Nana Adae: ‘Why Not Carry Around Some Happiness?’

The Managing Director and Investment Specialist at J.P. Morgan Private Bank on reaching her email tipping point and why failure isn’t fatal.

When you have the opportunity to ask some of the most interesting people in the world about their lives, sometimes the most fascinating answers come from the simplest questions. The Thrive Questionnaire is an ongoing series that gives an intimate look inside the lives of some of the world’s most successful people.

Thrive Global: What’s the first thing you do when you get out of bed?
Nana Adae: Say “Thank You.”

TG: What gives you energy?
NA: I’m a list person, accomplishing anything on my list for the day pumps me up.

TG: What’s your secret life hack?
NA: Gratitude journaling. It’s amazing all the good things you find in your day ‘hiding’ in plain sight. It’s so much easier for me to stay present when I know I’m going to write “Actually had exact change for cabdriver” in my journal. I know that guy is psyched that I didn’t make him break another $20 bill — it’s little, but so is the perceived slight that we all carry around with us for weeks. Why not carry around some happiness?

TG: Name a book that changed your life.
NA: Richard Branson’s “Losing my Virginity.” I’m not a huge fan of biographies, so that is saying a lot! Drive AND follow through are the keys to success — most people just give up, they never get to the intersection with luck.

TG: Tell us about your relationship with your phone. Does it sleep with you?NA: Cordial, although there are times we border on unhealthy co-dependency. Even with that, we sleep in separate rooms, have for years.

TG: How do you deal with email?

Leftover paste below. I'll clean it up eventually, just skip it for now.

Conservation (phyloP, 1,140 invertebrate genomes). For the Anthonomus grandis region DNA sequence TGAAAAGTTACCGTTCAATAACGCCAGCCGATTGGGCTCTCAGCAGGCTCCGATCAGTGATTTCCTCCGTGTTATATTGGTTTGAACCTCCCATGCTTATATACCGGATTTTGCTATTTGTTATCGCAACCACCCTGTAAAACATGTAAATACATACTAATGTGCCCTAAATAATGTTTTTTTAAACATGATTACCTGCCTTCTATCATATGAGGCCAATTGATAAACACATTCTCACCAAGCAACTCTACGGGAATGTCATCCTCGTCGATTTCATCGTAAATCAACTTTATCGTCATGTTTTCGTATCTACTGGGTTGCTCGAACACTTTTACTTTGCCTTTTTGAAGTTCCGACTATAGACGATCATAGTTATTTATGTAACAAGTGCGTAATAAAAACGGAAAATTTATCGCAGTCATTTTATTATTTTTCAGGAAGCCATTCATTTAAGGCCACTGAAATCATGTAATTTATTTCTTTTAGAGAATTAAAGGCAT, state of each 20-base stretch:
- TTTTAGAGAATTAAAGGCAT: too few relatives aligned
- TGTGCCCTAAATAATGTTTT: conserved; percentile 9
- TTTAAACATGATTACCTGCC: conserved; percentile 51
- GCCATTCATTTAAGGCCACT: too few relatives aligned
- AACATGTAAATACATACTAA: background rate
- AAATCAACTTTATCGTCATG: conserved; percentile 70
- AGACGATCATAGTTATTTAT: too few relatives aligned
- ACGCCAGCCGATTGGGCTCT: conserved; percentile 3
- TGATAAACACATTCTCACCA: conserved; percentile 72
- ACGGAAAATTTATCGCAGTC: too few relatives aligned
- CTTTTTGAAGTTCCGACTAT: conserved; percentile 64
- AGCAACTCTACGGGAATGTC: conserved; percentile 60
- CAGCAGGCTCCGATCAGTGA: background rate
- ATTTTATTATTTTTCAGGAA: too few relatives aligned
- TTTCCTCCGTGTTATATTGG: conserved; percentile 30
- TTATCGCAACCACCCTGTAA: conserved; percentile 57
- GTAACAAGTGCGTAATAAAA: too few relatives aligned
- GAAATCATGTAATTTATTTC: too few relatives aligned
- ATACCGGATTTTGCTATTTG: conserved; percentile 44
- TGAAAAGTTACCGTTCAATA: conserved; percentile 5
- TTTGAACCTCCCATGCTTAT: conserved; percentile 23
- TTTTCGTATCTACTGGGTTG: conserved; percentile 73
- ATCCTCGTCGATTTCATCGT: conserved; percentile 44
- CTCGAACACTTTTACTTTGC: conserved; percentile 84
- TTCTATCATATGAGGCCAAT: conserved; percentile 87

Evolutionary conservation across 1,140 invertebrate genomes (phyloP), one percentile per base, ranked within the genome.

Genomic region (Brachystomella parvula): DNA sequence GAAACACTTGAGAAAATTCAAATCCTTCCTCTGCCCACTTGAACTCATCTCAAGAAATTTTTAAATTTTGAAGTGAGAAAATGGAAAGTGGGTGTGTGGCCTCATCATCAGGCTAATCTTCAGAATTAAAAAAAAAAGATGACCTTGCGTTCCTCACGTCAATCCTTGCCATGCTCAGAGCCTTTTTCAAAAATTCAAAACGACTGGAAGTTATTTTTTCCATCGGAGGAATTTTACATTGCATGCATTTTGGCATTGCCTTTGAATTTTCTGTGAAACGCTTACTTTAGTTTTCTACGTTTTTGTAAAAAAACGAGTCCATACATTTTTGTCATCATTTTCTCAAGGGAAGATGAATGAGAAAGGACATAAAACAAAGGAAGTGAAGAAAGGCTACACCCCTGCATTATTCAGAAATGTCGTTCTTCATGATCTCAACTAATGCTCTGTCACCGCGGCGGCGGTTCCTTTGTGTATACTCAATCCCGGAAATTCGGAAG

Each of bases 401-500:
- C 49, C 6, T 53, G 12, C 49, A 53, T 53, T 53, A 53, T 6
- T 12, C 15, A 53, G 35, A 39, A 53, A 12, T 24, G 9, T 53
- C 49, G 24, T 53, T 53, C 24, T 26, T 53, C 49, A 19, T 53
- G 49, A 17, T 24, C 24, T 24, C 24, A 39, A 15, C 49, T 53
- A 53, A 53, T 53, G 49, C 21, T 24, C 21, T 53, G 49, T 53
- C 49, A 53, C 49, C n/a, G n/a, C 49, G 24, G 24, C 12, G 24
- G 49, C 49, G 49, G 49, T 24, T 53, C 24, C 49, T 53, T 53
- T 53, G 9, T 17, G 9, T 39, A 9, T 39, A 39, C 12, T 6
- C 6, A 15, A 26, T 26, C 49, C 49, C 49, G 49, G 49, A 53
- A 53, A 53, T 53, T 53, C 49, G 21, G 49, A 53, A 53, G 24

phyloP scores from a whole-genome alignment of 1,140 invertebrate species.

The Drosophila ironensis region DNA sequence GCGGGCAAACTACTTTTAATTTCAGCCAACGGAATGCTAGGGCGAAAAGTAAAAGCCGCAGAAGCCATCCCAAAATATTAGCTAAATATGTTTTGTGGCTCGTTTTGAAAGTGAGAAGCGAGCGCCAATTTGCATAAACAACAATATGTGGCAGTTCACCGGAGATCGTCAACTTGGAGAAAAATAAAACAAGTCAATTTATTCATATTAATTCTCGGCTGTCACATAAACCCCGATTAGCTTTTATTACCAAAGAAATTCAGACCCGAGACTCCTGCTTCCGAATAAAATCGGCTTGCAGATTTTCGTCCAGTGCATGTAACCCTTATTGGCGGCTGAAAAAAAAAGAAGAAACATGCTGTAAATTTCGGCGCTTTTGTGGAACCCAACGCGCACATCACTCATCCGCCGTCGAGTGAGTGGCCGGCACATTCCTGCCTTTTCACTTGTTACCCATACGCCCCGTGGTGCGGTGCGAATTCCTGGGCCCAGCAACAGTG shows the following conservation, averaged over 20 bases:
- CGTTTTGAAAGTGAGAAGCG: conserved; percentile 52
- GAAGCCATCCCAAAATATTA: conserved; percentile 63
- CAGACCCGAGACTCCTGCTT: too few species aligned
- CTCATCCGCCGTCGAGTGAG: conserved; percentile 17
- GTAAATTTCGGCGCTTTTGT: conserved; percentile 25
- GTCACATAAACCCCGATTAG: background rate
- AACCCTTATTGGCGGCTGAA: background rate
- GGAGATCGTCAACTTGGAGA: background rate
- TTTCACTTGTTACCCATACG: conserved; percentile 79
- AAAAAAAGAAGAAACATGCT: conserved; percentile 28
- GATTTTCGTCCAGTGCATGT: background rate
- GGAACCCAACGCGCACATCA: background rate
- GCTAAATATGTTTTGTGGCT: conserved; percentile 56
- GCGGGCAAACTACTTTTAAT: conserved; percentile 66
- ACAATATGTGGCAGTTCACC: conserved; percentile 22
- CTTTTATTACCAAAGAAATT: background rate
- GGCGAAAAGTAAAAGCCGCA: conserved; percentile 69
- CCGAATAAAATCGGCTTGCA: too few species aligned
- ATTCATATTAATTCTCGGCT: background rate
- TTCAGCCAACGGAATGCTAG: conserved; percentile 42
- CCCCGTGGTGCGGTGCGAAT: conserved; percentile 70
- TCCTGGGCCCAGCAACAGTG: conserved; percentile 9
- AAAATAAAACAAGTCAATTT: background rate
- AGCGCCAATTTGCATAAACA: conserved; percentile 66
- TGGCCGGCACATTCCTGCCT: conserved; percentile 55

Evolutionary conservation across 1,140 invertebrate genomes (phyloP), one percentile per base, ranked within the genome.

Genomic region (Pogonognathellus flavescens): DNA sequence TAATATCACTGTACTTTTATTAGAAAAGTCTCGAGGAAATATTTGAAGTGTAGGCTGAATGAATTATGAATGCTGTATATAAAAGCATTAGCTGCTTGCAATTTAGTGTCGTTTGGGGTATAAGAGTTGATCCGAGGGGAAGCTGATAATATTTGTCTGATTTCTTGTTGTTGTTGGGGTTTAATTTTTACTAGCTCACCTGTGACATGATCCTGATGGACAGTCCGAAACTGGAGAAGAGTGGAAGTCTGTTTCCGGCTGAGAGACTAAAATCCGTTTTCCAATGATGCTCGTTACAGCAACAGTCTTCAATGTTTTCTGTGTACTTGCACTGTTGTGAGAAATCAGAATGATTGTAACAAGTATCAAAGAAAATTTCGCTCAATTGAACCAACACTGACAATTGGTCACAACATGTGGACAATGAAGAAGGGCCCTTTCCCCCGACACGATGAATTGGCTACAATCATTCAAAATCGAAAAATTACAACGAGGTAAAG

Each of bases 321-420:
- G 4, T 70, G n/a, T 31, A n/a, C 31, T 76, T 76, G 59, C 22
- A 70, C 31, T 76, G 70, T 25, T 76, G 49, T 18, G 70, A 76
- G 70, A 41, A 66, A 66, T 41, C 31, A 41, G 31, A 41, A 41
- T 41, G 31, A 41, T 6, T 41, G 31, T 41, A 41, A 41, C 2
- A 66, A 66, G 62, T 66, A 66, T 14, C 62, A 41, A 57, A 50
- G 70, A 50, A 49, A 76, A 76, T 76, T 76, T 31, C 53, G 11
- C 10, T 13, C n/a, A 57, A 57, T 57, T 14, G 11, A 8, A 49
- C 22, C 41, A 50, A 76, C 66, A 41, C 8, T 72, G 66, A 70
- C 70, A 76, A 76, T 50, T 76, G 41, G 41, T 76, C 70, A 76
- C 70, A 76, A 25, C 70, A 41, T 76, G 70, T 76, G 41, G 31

NA: Not great. But I’ve finally reached my tipping point; I’m tired of it overwhelming me. I’m regrouping and trying to figure out a new system.

TG: You unexpectedly find 15 minutes in your day, what do you do with it?NA: On to the next task.

TG: When was the last time you felt burned out and why?
NA: Last job change. Moving to a different city meant losing a lot of my daily structure and inherent support — you go through a lot of energy trying to stabilize things.

TG: When was the last time you felt you failed and how did you overcome it?
NA: In my new role, I have failures all the time. After a big failure after college, I learned that failure wasn’t fatal. No one was taking away my birthday; things kept moving. I was the only one standing still, wallowing in my failure. I try to remember that each time something doesn’t work out the way I plan.

TG: Share a quote that you love and that gives you strength or peace.
NA: “Your playing small does not serve the world.” — Marianne Williamson


Nana Adae is a Managing Director and Investment Specialist at J.P. Morgan Private Bank.